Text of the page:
Sam Fell and Chris Butler on the social commentary and hybrid tech of 'ParaNorman'
It's easy to see why Sam Fell and Chris Butler's "ParaNorman" from the LAIKA animation studio ended up reaping the most critical prizes throughout the film awards season. At a time when the issue of bullying is very much in the social dialogue, the film's themes resonate and elevate it from the ghetto of "mere entertainment" that animated feature films can often struggle to escape.
The idea of what would become "ParaNorman" first came to Butler 16 years ago. It was just the superficial spark of "how cool would it be to make a stop-motion zombie movie for kids?" But the more he mulled over the genre and why it had always been so compelling to him, the more he realized there was a thematic draw there.
"The zombie movies that worked best, and certainly my favorites, are the ones that have social commentary," Butler says, "that use zombies as a metaphor to say something about a human condition. And so it made sense to me that if I was going to do a zombie movie for kids that I should try and address an issue that affects kids. I think that was like a fundamental part of the movie right from the start. It's part of the fabric of it."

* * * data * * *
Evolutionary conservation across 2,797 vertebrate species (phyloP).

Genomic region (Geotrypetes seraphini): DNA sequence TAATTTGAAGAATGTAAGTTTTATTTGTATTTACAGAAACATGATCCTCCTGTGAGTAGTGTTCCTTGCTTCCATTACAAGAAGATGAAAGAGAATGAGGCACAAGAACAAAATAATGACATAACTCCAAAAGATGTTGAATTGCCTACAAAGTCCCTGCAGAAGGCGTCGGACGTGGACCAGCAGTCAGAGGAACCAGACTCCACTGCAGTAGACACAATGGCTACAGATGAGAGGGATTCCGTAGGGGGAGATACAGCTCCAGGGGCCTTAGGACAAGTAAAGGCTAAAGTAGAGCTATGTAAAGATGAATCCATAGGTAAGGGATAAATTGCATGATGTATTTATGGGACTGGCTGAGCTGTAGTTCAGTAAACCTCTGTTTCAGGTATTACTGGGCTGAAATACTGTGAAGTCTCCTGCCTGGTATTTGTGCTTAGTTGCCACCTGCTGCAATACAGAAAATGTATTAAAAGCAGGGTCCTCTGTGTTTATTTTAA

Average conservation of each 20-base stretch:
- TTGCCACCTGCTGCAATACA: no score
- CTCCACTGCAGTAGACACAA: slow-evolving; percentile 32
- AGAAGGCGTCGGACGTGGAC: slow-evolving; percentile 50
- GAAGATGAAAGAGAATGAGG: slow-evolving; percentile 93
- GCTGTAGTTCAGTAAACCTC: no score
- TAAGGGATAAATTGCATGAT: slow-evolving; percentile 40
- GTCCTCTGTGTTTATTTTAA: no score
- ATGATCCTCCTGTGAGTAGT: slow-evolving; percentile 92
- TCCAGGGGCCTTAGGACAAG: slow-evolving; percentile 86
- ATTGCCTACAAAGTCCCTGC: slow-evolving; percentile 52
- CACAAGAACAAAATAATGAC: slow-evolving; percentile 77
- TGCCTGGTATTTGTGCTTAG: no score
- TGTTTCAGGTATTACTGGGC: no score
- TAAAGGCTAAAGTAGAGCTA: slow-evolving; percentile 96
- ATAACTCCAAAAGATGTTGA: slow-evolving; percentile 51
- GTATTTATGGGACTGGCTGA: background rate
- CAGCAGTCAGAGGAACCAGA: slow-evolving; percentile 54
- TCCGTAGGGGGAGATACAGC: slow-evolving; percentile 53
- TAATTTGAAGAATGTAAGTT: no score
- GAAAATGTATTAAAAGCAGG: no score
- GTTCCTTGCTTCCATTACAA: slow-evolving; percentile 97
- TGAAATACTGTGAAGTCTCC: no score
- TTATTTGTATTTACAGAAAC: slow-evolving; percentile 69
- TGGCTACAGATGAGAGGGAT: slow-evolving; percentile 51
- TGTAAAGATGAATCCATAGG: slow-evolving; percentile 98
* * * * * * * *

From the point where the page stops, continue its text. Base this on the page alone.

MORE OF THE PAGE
Butler mulled over ideas of tolerance and not judging a book by its cover as he went, but he notes that bullying, while very much in the media these days, has always been around. And so he tried to work all of that into his slowly percolating story. He would work on it when he could and it would sometimes be years before he'd go back to it. There was something about this idea of "John Carpenter meets John Hughes" that kept it alive for him as something worthwhile. "I think all that time I was just expecting somebody else to do it, to be honest," he says. "So I was quite pleased that they didn't!"
Meanwhile, he made his way to LAIKA as a storyboard supervisor on Henry Selick's "Coraline" after working on films like "Tarzan II" and Tim Burton's "Corpse Bride." It was at the Portland studio that he met his future co-director, Sam Fell, who stopped by to have a look at all the things they had going on.